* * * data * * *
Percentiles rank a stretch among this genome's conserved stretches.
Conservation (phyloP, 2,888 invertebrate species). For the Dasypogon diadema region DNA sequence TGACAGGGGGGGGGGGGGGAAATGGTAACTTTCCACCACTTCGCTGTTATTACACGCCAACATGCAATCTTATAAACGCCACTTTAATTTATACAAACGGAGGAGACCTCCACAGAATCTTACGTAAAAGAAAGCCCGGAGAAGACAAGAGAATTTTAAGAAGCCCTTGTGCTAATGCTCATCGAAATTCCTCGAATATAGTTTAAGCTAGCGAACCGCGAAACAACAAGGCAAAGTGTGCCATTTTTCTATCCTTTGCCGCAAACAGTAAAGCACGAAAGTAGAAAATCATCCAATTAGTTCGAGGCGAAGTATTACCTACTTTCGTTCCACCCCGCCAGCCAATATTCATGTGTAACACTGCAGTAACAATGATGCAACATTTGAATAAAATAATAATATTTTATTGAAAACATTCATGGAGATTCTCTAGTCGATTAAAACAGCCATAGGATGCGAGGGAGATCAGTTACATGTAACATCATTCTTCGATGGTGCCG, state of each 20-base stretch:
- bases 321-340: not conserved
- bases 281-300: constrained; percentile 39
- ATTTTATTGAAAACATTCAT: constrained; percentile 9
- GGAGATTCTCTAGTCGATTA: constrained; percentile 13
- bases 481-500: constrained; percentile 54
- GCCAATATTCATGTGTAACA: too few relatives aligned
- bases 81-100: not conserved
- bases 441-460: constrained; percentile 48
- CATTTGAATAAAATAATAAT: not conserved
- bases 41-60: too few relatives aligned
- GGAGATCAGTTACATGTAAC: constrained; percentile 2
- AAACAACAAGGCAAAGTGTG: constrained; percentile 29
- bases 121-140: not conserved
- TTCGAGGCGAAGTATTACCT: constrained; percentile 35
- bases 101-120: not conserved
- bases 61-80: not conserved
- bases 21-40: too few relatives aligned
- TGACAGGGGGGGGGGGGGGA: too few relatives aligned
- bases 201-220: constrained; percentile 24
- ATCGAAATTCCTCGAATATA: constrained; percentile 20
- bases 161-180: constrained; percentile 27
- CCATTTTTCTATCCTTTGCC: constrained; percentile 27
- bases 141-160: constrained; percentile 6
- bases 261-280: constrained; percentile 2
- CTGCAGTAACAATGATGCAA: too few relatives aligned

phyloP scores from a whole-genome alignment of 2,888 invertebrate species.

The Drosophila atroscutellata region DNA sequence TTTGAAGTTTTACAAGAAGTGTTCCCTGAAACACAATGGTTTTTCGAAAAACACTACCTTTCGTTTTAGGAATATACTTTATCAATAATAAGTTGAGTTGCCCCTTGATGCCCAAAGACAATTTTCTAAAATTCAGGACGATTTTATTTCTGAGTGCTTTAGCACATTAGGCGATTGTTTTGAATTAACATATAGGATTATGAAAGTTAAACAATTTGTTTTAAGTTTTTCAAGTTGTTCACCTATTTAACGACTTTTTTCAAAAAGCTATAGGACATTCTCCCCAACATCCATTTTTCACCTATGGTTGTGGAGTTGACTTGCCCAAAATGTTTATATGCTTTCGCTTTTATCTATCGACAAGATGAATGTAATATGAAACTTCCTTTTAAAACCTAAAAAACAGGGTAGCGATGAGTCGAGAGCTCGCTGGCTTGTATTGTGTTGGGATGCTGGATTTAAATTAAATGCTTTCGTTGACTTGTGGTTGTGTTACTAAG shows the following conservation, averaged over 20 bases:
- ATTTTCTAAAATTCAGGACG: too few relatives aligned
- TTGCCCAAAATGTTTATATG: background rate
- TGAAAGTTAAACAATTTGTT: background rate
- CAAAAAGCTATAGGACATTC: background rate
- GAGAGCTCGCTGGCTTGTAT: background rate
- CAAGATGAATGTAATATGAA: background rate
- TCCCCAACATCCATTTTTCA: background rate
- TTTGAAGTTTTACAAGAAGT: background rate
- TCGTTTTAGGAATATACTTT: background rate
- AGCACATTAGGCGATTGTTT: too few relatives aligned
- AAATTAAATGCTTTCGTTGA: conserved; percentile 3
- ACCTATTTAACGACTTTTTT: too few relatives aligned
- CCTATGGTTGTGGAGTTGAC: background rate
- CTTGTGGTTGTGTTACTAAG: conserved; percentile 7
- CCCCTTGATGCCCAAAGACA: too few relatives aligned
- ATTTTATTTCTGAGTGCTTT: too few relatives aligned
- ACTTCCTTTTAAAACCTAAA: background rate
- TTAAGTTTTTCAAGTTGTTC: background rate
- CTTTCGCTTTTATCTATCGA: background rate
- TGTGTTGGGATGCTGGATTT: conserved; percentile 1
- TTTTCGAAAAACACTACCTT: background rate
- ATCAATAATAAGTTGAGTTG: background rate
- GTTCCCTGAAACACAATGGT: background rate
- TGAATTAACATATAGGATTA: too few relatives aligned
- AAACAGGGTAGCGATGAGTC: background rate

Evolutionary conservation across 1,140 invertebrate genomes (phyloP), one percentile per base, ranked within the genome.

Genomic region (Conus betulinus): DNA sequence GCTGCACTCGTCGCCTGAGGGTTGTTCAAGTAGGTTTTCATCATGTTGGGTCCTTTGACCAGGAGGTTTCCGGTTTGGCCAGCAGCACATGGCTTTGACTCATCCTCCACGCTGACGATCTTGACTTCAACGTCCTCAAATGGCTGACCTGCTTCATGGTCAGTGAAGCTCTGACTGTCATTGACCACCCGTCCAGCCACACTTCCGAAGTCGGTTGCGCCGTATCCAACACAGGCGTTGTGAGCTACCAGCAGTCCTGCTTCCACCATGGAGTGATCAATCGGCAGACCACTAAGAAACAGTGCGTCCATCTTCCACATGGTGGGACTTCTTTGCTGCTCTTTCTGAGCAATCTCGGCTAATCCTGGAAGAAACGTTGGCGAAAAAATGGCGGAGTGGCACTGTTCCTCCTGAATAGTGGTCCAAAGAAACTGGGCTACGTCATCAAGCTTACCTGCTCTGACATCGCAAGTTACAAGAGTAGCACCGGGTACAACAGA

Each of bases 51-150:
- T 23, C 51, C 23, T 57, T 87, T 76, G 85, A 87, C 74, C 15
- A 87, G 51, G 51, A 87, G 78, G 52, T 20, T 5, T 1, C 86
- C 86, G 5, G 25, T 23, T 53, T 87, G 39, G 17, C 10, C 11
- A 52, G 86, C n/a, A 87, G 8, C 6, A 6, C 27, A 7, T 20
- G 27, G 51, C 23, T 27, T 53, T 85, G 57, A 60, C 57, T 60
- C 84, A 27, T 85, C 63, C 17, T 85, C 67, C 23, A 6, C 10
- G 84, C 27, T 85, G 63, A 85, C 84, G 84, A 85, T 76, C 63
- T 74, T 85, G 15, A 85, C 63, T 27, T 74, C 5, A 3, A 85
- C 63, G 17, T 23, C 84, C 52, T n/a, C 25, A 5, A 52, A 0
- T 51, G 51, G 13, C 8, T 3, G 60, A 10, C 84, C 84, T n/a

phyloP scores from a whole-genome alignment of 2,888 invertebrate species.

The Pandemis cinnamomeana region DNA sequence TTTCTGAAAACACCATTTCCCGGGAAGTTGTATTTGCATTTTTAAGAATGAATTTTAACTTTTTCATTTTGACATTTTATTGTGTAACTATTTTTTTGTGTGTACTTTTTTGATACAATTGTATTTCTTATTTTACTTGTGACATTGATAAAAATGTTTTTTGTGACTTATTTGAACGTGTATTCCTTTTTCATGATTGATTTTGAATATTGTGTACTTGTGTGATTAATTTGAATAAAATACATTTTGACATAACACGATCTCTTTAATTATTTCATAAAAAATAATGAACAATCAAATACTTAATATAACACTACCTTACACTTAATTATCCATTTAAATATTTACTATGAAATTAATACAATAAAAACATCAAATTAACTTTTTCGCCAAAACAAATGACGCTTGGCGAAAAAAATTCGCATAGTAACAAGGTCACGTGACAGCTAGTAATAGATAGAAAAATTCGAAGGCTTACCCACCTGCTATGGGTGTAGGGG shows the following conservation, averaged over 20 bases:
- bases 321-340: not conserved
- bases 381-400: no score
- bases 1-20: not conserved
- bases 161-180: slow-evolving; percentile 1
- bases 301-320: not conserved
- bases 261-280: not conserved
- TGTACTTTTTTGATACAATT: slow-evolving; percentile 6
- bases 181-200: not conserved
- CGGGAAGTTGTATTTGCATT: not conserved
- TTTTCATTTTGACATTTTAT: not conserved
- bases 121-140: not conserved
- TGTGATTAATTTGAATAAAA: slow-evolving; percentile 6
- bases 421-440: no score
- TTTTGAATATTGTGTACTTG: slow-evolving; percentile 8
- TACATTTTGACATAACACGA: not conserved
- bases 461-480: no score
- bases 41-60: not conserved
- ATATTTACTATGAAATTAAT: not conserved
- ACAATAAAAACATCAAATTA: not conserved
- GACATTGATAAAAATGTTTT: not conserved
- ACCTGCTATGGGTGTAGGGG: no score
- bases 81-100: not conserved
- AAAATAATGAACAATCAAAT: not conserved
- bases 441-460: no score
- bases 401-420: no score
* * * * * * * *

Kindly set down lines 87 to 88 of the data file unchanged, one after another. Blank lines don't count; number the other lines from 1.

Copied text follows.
- ATATTTACTATGAAATTAAT: not conserved
- ACAATAAAAACATCAAATTA: not conserved